Anger and Acceptance: How I learned to live with my nudes being on the internet forever

In a three-part series, inspired by new Sky original show I Hate Suzie, we'll explore the different emotions that are exposed when a life-changing event happens. Here, in part three, Megan Sims, a victim of revenge porn, describes how, four years on, she's helping other women in similar situations by lobbying the Government to legislate against revenge porn.

Read part one here: Shock, Denial, Fear: When I saw my photos had been leaked I thought my life was over

Read part two here: Shame, Bargaining, Guilt: Why I blamed myself for taking intimate photos


Through eight episodes, we follow Billie Piper's character in I Hate Suzie unravel after intimate photos of her with a man that wasn't her husband are made public, and, ultimately, join her on a voyage of self-discovery.

Megan Sims, whose private photos were shared online without her consent in 2016, when she was just 19, said she had to go through the different emotions of shock and fear, guilt and shame, before she could settle in the place she now finds herself in: acceptance.

"I was angry at the person who sent them out. And I absolutely had to feel everything I was feeling at the start to get where I am today.

"But four years on, I've taken the power back," says Megan.

"Honestly, I've come to terms with the fact that my photos are potentially out there forever.

Scroll down to watch I Hate Suzie trailer 

"But I did nothing wrong. When it happened, yes, I did regret it. But when you come to terms with it and you realise 'I've actually done nothing wrong' and there's nothing wrong with sex, it becomes about taking the blame off the victim.


"This is what it's all about for me now, ending slut-shaming."

Megan's petition to make revenge porn a crime in Ireland has garnered 15,000 signatures in just a few short weeks. She is lobbying the Department of Justice and Minister for Justice Helen McEntee to make revenge porn a crime.

Last year, then Labour Party leader Brendan Howlin, put forward the Harassment, Harmful Communications and Related Offences Bill 2017, which is a Bill entitled an Act to consolidate and reform the criminal law concerning harassment and harmful communications, to repeal certain provisions of the Post Office (Amendment) Act 1951 and the Non-Fatal Offences Against the Person Act 1997.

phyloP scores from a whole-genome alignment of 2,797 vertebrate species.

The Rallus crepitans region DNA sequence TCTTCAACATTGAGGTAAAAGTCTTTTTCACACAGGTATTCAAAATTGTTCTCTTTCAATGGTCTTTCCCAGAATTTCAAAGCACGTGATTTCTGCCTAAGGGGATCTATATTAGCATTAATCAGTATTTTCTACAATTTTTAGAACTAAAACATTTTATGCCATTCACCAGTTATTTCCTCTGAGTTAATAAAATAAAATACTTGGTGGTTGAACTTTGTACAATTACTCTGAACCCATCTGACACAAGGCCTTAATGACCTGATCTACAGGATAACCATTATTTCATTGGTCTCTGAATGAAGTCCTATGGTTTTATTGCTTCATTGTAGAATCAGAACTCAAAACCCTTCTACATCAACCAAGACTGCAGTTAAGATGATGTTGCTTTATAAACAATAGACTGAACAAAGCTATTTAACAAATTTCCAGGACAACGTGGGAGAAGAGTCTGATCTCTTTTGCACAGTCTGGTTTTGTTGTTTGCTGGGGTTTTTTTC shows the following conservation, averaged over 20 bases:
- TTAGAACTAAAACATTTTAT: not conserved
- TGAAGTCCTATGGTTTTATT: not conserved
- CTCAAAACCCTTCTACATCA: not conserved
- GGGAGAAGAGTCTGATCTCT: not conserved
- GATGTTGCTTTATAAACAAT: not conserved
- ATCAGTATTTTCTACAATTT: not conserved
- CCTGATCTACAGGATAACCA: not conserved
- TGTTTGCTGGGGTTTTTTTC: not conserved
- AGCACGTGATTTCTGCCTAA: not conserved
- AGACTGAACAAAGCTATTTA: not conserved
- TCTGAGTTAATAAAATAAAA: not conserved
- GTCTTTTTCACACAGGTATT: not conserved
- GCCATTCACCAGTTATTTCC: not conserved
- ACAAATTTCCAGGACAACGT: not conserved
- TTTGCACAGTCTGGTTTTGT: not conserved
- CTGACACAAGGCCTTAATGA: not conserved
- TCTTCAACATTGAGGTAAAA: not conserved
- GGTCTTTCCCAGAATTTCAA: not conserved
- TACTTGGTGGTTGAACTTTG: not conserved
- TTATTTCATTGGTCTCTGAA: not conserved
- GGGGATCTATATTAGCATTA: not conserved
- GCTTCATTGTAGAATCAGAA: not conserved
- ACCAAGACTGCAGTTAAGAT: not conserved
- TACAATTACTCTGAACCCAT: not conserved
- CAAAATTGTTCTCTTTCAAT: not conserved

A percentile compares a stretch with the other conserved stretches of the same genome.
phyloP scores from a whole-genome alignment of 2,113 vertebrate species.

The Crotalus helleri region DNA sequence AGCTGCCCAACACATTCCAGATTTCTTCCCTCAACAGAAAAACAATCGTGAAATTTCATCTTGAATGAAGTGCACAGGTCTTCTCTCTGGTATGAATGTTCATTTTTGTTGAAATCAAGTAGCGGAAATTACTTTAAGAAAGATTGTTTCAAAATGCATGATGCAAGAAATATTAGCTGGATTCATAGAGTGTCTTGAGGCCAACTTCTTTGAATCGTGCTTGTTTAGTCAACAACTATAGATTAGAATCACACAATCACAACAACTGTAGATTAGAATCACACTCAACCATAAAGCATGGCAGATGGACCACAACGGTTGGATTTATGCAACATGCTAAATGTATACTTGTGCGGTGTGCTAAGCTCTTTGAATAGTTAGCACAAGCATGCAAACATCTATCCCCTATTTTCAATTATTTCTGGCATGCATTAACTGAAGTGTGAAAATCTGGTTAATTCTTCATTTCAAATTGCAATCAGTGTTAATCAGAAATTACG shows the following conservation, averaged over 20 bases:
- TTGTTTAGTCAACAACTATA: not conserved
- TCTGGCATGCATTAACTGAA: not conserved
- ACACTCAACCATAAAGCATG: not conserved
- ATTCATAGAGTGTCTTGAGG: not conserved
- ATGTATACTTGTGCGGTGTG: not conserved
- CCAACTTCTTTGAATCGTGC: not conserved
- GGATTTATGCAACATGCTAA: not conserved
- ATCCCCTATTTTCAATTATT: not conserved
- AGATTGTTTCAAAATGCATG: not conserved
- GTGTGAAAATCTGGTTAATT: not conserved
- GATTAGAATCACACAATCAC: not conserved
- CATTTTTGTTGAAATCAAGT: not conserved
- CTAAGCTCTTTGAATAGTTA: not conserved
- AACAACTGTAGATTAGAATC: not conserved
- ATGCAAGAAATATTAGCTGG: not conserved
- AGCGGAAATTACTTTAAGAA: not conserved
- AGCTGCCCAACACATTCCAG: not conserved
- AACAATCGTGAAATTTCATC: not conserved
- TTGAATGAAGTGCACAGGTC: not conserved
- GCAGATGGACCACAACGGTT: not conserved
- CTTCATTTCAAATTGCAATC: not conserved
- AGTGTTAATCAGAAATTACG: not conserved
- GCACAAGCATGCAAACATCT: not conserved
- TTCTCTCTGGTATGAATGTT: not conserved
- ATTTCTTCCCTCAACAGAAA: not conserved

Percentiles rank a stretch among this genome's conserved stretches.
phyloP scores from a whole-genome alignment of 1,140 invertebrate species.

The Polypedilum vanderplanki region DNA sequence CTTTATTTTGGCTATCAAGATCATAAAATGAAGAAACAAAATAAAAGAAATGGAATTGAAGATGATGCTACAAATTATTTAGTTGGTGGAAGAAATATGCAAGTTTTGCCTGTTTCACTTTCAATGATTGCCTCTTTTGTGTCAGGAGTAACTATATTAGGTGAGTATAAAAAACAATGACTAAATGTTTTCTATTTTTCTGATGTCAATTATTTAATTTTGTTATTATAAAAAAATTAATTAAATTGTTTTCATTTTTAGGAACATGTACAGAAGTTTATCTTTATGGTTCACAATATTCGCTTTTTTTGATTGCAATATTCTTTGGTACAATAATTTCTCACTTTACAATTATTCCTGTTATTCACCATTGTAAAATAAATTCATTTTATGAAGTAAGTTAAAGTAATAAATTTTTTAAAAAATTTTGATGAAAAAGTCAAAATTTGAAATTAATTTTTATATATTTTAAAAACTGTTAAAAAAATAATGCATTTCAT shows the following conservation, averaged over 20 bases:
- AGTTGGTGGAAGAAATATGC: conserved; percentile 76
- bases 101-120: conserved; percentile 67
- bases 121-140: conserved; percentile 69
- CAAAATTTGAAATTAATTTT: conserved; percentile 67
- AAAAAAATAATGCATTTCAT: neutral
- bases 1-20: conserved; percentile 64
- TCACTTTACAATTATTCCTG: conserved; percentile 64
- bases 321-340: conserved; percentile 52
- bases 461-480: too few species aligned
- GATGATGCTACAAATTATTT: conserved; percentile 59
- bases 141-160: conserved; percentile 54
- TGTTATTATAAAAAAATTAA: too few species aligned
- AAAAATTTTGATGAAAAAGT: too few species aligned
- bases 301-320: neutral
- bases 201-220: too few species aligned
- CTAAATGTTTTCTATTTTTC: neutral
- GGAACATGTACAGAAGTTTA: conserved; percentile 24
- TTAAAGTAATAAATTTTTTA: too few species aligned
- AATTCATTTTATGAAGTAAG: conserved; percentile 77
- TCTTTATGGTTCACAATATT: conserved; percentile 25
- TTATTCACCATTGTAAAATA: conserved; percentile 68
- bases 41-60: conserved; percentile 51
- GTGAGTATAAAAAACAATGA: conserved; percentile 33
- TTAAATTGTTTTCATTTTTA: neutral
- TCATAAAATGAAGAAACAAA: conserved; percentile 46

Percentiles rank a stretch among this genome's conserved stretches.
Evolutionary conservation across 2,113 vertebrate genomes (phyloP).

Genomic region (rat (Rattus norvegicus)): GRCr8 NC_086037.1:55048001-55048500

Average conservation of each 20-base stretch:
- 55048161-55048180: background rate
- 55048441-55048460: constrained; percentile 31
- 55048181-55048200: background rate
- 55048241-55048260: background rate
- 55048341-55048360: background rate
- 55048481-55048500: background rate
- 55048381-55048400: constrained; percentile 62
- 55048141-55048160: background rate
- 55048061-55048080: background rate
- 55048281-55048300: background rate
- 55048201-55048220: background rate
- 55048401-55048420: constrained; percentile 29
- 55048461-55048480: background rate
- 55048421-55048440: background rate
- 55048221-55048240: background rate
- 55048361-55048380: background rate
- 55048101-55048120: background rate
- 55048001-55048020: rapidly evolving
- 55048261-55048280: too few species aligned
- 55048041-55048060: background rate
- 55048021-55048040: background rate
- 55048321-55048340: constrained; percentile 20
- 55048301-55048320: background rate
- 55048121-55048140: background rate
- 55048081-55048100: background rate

Due to the Dail and Seanad being dissolved in January 2020, this Bill hasn't made any progress.

In a statement to, the Department of Justice said it was committed to enacting the Bill.

"The Minister is currently working on measures to strengthen the criminal law in respect of harassment and harmful communications, both online and offline, to ensure that our laws reflect advances in technology and changes in the way we communicate.

The Programme for Government includes a commitment... to outlaw image-based sexual abuse and to prevent abusive sharing of intimate images online," said the statement.


According to the statement, the Bill proposes ensuring that "communications to or about a person" are dealt with as an offence, and that "sending, distributing or publishing intimate images without consent" is introduced as an offence too.

Megan is also working on setting up a non-profit organisation to help other women, and men, who have been victims of revenge porn.

"Revenge porn should be a crime. People need to understand consent. Consent is not transferable, even if a girl has consented to upload her photos onto a website, such as OnlyFans, they are not consenting to having them shared around.

"I want to set up an organisation that teaches consent in the digital age. I want these classes taught in schools, where kids can learn about digital safety, about how to be safe when you're online dating, meeting people off the internet.

"I want a helpline where people can receive mental health support and legal advice should this ever happen to them."

Megan says she would rather be focusing on her studies and other things 23-year-olds are interested in.

"It's not an empowering thing for me, it's a frustration. I'd rather not do this at all, to be honest. But with the lack of supports available, I feel I've no choice," she says.


A frustration, perhaps. But like Suzie in I Hate Suzie, Megan may have just found her calling and not even realised.

New Sky original, I Hate Suzie, is an eight-part series with all episodes available now on Sky Atlantic. It stars Billie Piper, Leila Farzad and Daniel Ings. Piper created the show with long-time friend and writer Lucy Prebble, known for Succession and Secret Diary of a Call Girl, which also starred Piper. 

Catch up on our Let's Talk Emotions virtual event, which was held on September 9, to celebrate the launch of 'I Hate Suzie'. Watch an honest and frank conversation on exposed emotions with Daniella Moyles, Tara Stewart and Erica Cody here

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